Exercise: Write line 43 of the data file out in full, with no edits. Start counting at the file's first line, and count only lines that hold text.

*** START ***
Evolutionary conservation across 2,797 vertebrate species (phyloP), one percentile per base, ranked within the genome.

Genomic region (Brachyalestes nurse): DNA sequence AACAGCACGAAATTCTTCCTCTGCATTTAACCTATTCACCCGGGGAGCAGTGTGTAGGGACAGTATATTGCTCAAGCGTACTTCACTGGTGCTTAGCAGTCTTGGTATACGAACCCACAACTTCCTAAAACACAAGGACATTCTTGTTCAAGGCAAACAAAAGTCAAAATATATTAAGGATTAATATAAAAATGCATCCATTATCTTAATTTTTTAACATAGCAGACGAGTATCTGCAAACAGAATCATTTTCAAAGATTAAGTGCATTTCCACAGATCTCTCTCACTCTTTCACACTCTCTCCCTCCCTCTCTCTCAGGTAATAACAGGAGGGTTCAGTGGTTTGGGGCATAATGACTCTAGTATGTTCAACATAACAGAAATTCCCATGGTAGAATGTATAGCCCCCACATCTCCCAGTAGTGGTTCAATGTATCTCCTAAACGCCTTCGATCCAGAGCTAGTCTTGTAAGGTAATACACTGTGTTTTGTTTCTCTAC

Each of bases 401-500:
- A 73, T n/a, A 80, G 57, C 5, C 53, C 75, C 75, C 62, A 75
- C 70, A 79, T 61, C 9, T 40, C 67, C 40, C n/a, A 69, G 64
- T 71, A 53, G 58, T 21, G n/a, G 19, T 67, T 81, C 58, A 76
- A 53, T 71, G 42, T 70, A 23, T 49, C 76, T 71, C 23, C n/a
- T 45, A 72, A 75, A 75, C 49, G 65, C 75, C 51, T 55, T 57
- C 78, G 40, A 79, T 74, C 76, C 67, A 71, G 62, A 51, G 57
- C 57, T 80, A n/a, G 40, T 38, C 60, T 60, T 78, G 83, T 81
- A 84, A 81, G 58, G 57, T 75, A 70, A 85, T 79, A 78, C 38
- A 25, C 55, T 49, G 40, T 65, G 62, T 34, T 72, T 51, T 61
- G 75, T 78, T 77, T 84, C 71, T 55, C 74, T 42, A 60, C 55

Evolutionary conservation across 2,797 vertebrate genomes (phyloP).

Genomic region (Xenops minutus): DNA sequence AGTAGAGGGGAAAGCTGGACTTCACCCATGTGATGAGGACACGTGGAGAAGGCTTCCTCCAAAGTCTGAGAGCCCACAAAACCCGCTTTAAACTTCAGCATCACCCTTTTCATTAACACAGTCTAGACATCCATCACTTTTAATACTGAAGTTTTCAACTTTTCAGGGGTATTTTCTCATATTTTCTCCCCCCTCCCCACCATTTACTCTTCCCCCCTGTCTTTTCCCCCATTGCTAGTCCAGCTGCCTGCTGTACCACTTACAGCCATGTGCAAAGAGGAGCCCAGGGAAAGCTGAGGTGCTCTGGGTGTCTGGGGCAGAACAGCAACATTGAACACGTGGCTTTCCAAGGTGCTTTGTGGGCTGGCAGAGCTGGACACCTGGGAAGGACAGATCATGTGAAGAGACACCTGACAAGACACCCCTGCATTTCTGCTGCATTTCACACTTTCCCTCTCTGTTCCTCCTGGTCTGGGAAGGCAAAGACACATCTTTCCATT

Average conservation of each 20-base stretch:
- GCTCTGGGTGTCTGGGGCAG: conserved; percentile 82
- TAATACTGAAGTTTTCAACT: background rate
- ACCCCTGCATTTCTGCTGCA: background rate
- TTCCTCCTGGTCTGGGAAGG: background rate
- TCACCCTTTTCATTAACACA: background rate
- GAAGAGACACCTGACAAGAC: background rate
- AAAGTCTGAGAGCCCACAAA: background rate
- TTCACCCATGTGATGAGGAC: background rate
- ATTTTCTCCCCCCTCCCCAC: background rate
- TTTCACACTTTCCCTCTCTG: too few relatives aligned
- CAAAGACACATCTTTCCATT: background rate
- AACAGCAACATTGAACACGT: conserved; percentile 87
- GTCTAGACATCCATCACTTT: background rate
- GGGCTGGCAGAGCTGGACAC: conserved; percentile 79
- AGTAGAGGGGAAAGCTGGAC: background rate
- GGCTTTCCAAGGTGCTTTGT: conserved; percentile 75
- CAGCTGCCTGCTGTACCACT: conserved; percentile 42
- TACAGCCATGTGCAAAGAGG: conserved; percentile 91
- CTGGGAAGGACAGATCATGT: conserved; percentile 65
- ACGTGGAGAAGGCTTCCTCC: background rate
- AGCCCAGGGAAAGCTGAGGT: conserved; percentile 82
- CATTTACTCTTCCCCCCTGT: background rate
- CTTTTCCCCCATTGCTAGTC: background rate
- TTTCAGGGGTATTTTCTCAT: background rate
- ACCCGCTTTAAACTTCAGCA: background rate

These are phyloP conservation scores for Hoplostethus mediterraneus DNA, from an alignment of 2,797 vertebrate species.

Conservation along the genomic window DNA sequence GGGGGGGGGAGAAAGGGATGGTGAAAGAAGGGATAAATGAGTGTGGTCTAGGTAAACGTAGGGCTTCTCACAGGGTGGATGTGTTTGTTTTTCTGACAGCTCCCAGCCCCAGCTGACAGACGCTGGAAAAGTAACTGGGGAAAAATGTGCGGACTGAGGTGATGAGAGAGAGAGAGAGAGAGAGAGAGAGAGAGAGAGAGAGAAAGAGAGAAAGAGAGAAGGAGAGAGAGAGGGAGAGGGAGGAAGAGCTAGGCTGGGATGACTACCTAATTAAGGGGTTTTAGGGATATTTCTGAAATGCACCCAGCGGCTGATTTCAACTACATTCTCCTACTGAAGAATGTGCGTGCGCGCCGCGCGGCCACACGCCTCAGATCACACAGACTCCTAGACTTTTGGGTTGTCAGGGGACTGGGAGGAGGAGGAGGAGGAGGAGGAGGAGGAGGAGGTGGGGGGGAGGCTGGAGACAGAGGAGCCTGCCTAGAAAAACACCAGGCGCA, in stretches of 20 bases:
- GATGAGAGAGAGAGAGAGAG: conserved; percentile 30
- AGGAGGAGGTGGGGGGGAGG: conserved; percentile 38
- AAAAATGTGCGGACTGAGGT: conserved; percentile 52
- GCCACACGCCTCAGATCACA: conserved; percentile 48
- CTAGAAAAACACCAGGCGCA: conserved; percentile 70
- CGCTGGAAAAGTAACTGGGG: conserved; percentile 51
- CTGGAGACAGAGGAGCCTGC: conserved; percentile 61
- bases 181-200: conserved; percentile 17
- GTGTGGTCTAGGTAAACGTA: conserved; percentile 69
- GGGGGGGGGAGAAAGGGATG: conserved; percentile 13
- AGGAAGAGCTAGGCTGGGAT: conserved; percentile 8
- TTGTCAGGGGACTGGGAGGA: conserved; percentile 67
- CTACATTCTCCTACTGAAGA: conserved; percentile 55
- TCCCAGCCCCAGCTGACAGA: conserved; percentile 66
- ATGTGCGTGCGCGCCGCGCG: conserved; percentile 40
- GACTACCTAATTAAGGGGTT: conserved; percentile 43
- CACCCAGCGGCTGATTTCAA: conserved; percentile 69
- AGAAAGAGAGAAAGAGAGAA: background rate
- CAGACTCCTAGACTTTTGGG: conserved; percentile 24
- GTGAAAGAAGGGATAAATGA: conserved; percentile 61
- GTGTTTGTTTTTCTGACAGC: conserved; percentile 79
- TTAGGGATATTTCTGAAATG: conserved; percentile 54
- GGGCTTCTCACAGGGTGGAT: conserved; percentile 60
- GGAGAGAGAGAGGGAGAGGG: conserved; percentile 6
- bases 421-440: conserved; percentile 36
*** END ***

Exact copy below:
Conservation along the genomic window DNA sequence GGGGGGGGGAGAAAGGGATGGTGAAAGAAGGGATAAATGAGTGTGGTCTAGGTAAACGTAGGGCTTCTCACAGGGTGGATGTGTTTGTTTTTCTGACAGCTCCCAGCCCCAGCTGACAGACGCTGGAAAAGTAACTGGGGAAAAATGTGCGGACTGAGGTGATGAGAGAGAGAGAGAGAGAGAGAGAGAGAGAGAGAGAGAGAAAGAGAGAAAGAGAGAAGGAGAGAGAGAGGGAGAGGGAGGAAGAGCTAGGCTGGGATGACTACCTAATTAAGGGGTTTTAGGGATATTTCTGAAATGCACCCAGCGGCTGATTTCAACTACATTCTCCTACTGAAGAATGTGCGTGCGCGCCGCGCGGCCACACGCCTCAGATCACACAGACTCCTAGACTTTTGGGTTGTCAGGGGACTGGGAGGAGGAGGAGGAGGAGGAGGAGGAGGAGGAGGTGGGGGGGAGGCTGGAGACAGAGGAGCCTGCCTAGAAAAACACCAGGCGCA, in stretches of 20 bases: